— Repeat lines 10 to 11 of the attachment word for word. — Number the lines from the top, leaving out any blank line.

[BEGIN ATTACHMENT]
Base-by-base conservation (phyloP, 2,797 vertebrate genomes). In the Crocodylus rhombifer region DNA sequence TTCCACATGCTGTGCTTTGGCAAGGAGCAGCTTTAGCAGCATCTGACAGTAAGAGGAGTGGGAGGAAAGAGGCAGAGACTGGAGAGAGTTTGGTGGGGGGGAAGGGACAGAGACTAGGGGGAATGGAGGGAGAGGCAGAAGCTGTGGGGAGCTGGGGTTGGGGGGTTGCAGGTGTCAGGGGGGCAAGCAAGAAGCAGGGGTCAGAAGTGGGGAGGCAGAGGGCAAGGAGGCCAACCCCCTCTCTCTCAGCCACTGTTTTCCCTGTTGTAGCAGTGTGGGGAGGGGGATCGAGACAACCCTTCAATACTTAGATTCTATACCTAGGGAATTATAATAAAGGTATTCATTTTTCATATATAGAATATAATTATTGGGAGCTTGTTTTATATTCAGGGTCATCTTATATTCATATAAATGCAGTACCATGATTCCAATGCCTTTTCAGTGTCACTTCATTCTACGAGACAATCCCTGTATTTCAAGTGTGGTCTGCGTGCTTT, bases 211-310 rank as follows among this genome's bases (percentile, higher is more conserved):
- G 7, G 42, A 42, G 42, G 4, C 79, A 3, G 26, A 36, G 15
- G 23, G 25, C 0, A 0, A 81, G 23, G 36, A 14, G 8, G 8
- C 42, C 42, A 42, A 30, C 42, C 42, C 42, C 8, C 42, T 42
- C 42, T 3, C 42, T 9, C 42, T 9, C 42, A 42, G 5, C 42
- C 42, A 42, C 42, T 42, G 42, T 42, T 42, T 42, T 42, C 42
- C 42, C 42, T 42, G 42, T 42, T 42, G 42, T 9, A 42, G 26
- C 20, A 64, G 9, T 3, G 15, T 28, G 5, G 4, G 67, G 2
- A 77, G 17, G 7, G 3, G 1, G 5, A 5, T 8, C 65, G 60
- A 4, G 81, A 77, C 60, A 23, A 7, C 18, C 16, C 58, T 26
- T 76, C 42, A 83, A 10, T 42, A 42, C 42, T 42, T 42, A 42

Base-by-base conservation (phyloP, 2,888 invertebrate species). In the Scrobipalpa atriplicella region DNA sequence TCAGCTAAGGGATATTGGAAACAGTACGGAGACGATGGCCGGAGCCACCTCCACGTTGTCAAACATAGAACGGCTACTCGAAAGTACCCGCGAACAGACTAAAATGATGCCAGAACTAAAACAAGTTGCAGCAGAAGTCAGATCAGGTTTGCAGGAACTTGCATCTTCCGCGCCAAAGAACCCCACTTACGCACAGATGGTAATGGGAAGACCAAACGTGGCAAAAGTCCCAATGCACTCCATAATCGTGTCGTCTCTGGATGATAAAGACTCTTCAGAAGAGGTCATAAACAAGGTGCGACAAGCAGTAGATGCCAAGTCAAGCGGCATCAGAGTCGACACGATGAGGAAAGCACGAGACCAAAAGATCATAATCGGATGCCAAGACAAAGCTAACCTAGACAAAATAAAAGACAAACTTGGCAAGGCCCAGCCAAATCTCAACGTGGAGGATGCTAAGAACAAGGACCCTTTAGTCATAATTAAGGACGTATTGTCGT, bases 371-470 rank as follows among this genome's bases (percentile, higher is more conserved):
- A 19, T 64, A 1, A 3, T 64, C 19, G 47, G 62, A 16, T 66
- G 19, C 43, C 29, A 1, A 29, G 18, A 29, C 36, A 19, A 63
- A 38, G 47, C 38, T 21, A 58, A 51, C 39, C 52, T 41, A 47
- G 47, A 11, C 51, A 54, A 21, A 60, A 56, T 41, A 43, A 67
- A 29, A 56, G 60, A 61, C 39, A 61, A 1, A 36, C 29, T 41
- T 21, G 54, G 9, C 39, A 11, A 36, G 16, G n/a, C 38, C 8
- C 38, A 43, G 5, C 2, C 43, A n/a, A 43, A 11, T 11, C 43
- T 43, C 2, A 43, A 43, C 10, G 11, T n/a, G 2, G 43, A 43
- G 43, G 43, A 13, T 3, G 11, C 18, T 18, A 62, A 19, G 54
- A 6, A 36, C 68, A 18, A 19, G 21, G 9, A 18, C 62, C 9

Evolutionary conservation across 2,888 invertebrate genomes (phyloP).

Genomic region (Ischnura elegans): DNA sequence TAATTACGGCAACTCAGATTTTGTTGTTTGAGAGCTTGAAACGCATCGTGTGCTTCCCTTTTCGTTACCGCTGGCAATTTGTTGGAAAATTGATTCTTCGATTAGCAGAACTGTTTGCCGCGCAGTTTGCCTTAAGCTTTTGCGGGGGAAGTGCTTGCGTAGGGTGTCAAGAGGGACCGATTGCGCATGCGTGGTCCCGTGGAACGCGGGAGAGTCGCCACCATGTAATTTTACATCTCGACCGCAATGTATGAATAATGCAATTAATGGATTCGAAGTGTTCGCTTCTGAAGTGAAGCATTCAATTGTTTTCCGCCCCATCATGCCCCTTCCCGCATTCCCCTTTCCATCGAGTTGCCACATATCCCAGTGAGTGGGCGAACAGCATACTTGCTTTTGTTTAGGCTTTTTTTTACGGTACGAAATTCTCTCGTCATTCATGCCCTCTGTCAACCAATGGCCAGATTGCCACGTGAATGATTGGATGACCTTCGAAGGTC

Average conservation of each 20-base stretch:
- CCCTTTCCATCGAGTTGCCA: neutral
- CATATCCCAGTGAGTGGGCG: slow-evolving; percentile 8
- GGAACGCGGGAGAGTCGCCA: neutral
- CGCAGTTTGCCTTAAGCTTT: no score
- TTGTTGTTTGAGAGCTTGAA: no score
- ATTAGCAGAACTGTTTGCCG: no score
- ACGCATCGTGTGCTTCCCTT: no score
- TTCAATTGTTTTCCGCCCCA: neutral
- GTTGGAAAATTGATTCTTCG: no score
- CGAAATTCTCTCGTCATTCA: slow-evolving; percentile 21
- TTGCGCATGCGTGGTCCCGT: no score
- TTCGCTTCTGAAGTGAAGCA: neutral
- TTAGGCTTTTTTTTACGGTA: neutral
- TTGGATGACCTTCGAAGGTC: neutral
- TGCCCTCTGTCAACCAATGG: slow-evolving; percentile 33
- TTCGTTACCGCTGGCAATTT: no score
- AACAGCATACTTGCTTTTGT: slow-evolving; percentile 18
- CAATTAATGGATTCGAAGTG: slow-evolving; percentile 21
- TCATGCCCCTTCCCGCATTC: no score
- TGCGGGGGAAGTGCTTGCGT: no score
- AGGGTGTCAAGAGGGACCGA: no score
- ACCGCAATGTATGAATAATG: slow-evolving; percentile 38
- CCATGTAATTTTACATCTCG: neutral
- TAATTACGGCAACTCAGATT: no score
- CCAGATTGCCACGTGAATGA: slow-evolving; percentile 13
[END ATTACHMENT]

- A 4, G 81, A 77, C 60, A 23, A 7, C 18, C 16, C 58, T 26
- T 76, C 42, A 83, A 10, T 42, A 42, C 42, T 42, T 42, A 42